Thursday, December 31, 2015

Fugal Science, Volume 1, Number 2: Three-Voice Fugue v1.1

I've had a major breakthrough, and now this piece and the two-voice solo guitar fugue are finished! The breakthrough came in the form of a rhythmic subtlety that actually lead me to modify the subject, which is proof that constantly working with thematic materials one develops over the course of years leads to ever greater perfection. After all, I devised this fugue subject all the way back in 1993, so it was in the same form for over twenty-two years!

Here is the audio for today's Fugue for String Trio

It's an AIFF file, so you'll need QuickTime activated, and opening it in another tab will allow you to listen and follow the score.

The modification to the subject appears in measure four, where the half-note is now tied to an eighth note, followed by another eighth note, instead of the former dotted-eighth-note and sixteenth. This provides another level of resistance, and it's just super tight. I hit upon this minor masterstroke when a cross-rhythmic clash occurred, which left me with the choice of modifying the accompaniment, allowing the cross-rhythms, or... modifying the subject. It was a deeply satisfying moment, and I'll point out how this rhythm first appeared, and how it became viral, infecting the entire piece, when we get to those points.

This rhythm mod is also applied to the tonal answer, obviously, and otherwise, all the music on this page is the same as before, so no additional commentary is necessary.

Our new rhythm is also in the bass in measures nineteen and twenty, but it was there already in the previous version. This is not, however the point of origin. That comes in the next episode. Aside from the modified thematic statements, all of the music on this page is as it was before too.

We also get the new rhythm in the bass of thirty-four and thirty-five, but it was this way before. Measure thirty-five is the point of origin, though: In the two-part fugue for solo guitar, the dotted-eighth/sixteenth versus the sixteenth-note sextuplet was way too hard to play, so I made the eighth notes straight. The eight-note triplet against the straight sixteenth note will be played as a descending flam, which sounds cool and is not hard to execute.

At measure forty-seven, we get the new rhythm in the subject in parallel with the same rhythm in the bass, but this is just an infection point I went back and changed, not the point where I decided to modify the subject. Again, the music is otherwise the same.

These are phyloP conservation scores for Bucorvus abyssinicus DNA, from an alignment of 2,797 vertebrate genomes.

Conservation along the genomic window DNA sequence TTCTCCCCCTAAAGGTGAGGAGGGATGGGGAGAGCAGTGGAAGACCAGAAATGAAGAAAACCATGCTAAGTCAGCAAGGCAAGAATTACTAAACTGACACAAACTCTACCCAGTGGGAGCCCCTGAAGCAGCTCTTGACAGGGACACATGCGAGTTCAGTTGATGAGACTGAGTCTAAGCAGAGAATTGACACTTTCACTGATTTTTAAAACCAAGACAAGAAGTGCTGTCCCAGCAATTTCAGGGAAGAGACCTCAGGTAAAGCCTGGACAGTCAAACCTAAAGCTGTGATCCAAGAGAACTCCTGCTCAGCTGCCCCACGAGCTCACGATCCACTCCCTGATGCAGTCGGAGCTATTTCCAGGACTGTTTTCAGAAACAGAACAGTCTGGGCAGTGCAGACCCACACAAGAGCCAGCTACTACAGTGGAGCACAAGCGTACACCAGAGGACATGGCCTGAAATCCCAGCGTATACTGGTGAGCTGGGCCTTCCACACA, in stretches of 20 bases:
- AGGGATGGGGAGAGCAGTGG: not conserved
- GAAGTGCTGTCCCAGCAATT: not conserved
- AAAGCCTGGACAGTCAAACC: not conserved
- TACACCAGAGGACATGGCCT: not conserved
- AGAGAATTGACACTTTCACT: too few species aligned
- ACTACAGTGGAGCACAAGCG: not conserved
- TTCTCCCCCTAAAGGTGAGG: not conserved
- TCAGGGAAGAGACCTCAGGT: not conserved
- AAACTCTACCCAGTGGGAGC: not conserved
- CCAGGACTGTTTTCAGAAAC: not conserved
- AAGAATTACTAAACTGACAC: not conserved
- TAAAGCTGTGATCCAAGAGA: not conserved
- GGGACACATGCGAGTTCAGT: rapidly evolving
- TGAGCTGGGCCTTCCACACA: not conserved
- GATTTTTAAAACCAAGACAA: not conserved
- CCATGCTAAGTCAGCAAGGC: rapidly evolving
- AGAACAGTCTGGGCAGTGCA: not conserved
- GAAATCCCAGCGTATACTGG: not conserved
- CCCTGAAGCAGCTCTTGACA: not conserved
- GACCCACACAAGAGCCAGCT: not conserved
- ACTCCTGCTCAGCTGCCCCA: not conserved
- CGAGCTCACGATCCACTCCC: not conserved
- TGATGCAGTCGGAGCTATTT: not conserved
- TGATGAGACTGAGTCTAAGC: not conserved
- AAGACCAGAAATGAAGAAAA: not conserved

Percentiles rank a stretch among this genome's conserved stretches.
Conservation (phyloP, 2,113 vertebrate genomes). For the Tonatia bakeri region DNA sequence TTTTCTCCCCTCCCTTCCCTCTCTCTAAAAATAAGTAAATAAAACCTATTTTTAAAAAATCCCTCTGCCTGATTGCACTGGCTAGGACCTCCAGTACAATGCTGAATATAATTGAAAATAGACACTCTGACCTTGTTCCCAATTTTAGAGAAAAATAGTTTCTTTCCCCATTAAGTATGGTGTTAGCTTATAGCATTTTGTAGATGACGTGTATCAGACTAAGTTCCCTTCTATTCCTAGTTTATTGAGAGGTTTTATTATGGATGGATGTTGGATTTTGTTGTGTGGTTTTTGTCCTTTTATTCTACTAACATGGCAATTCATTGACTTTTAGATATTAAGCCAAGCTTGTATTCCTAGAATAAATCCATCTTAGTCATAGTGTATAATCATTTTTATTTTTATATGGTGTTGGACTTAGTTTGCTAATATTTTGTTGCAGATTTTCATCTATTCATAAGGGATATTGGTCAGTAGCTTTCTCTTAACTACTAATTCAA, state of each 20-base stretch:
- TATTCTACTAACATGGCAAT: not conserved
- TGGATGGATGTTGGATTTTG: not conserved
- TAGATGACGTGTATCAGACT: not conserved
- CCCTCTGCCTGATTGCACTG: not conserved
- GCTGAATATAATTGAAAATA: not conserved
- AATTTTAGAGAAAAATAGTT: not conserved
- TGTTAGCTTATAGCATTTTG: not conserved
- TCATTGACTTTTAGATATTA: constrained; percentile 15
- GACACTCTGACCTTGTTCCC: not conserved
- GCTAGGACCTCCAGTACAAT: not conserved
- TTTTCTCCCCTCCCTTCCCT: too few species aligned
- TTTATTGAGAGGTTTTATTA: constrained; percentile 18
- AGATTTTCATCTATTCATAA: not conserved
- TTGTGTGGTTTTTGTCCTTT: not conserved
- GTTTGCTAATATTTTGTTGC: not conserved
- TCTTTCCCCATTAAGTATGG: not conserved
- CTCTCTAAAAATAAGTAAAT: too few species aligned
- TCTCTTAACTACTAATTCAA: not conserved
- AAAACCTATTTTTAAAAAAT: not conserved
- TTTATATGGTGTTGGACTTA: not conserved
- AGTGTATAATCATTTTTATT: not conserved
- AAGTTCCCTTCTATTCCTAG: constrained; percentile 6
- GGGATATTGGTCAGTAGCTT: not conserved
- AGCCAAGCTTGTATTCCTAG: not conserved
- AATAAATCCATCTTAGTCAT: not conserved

Measure fifty-eight is also another infection point I changed after the fact, and it's amazing how profoundly this seemingly minor modification changes things. The effect is much better this way. Other than our new rhythmic elements, The Song Remains the Same.

It was at measure seventy-two that I hit upon the conundrum that lead me to modify the subject. In all previous iterations of the episode/interlude, the mod appeared, but it rhythmically clashed with the subject if I did it here, so I avoided it at first. Not satisfied with that, I tried the cross-rhythmic clash, but that was no good either. Finally, I decided to modify the subject, and Eureka! The music on this page is otherwise the same, but wow, what a difference this seemingly insignificant modification makes. This is the kind of thing that makes being a mature composer so fun and rewarding.

I did add a dotted-eighth-rest in the lead at measure seventy-six, but that was to get rid of the unison, which due to phase amplification, was way too loud with the soundfonts.

The final infection points are in measures eighty-six, where I used the modification as the pickup into the coda/hyper-stretto, and then in ninety-four, where I used the mod to lead into the conclusion. This creates a very interesting rhythmic canon in diminution with the modification of the augmented subject in the bass, which is like the cherry on top of this piece. Finally, I've obviously decided to let the viola play only accompaniment for most of the piece, as it gets the first thematic statement in the exposition, and also the first one in the recapitulation/three-part canon. The piece is perfectly balanced by this.

Now I'm going to finally, after twenty-one years, start working on the rewrite of the string quartet, v1.0 of which I handed in for a graduate level Invertible Counterpoint and Fugue class all the way back in 1994, when I was doing doctoral work at UNT.

Happy New Year!

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